Lessons Learned From One Month as a Parent

It's not what it sounds like.

About six weeks ago, we were celebrating Rob's completion of grad school with a party that lasted long into the night, accompanied by lantern lights, good Scotch, and homemade corn dogs.  Over spinach-proscuitto salad and Buffalo wings (also homemade -- what, do you not know me?!) I got to talking with our friend Bopol, a Congolese expatriate friend.  Bopol is one of a very few people I know who will put up with my French; in fact, he seems to enjoy it and patiently corrects my jumbled tenses and articles.

His niece and nephew would be visiting from France next month, he said.  I would like them.  "Ils sont tres cool."  (I'll let you guess what that means.)

After the third or fourth time he mentioned their impending visit, I gingerly inquired whether they needed a place to stay.  Why, yes, they did!  We said they were welcome here.  I rushed to finish the floors and walls and cart our things downstairs.  For a month we slept on the futon in the study and kept our clothes in the basement.  We carted "les enfants" (who were not children, but not quite adults either) to the train and the bus, from museums to restaurants and movies to shopping malls.  We stocked yogurt, pain de siecle and melon, and when we found they preferred apple juice, pizza and white bread, we stocked those too.  During their four-week stay, we enjoyed many meals and conversations together, and we got a little taste of what parenthood must be like:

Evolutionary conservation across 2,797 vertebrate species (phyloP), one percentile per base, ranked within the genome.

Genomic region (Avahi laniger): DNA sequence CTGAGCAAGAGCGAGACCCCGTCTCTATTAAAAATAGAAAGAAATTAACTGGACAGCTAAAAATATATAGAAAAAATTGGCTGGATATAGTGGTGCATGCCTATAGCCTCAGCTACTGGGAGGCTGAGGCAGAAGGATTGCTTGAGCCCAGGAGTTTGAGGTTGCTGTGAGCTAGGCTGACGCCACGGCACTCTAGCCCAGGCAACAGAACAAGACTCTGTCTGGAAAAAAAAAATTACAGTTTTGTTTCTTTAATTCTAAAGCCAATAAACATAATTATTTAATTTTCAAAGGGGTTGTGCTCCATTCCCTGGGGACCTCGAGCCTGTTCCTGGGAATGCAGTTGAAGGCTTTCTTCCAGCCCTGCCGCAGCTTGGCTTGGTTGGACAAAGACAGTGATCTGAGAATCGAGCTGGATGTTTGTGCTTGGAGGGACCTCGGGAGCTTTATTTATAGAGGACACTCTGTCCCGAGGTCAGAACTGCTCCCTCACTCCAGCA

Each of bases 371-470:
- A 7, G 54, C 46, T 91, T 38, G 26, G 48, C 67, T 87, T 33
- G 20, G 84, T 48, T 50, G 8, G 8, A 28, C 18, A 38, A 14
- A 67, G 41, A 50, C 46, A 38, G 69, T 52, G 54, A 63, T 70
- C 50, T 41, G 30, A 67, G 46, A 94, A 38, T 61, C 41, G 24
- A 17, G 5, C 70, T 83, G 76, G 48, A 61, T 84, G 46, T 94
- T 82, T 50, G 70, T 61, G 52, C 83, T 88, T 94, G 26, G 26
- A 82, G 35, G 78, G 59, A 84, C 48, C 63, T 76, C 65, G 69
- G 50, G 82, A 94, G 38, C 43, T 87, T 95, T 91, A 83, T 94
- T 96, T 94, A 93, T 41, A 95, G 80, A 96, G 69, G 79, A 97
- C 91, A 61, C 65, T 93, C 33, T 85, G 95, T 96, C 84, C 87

It was beautiful to see how well Rob and I complimented each other.  I love to get up early, make coffee and fuss over breakfast (although I had to cut out the middle part after a week-long caffeine rush that took another week to recover from!)  He loves to talk late into the night over a beer and some honey-roasted peanuts.  If one of us had a horrible, draining day, the other was ready to take over as chauffeur and tour guide for the evening.  As corny as it sounds, we couldn't have done it without teamwork.

It was frightening to feel the weight of responsibility.  We fretted when we couldn't pick them up due to schedule conflicts.  We worried when they went off alone.  We were gratified beyond belief when someone else showed them a good time.  And there were long, dark hours when, due to various miscommunications, we didn't know where one or both were.  Late one night Rob got in the car and drove around the neighborhood, knowing it was futile but too disturbed to just sit at home and wait.

It was humbling to see how much must be sacrificed in parenthood.  One afternoon I put headphones on to drown out the piano, which one of our guests discovered and drilled out a Moby-esque rhythm on for several hours.  I could see he was enjoying himself, so I sucked it up and kept my mouth shut.  We did a lot more running around than we usually do.  Food disappeared, and floors got dirty, faster.  And through it all was the pressure of living with people -- not just being polite for an hour or a day, but constantly interacting even when you don't much feel like talking to anyone.

And it was inspiring to be part of something bigger than ourselves.  I vividly recall one evening when I was about to fall apart over the potent mixture of school stress and introvert guilt.  "I don't know why we're doing this," I said.

"Because there's no reason for us to do it," Rob said simply.  Just kindness.  Just love.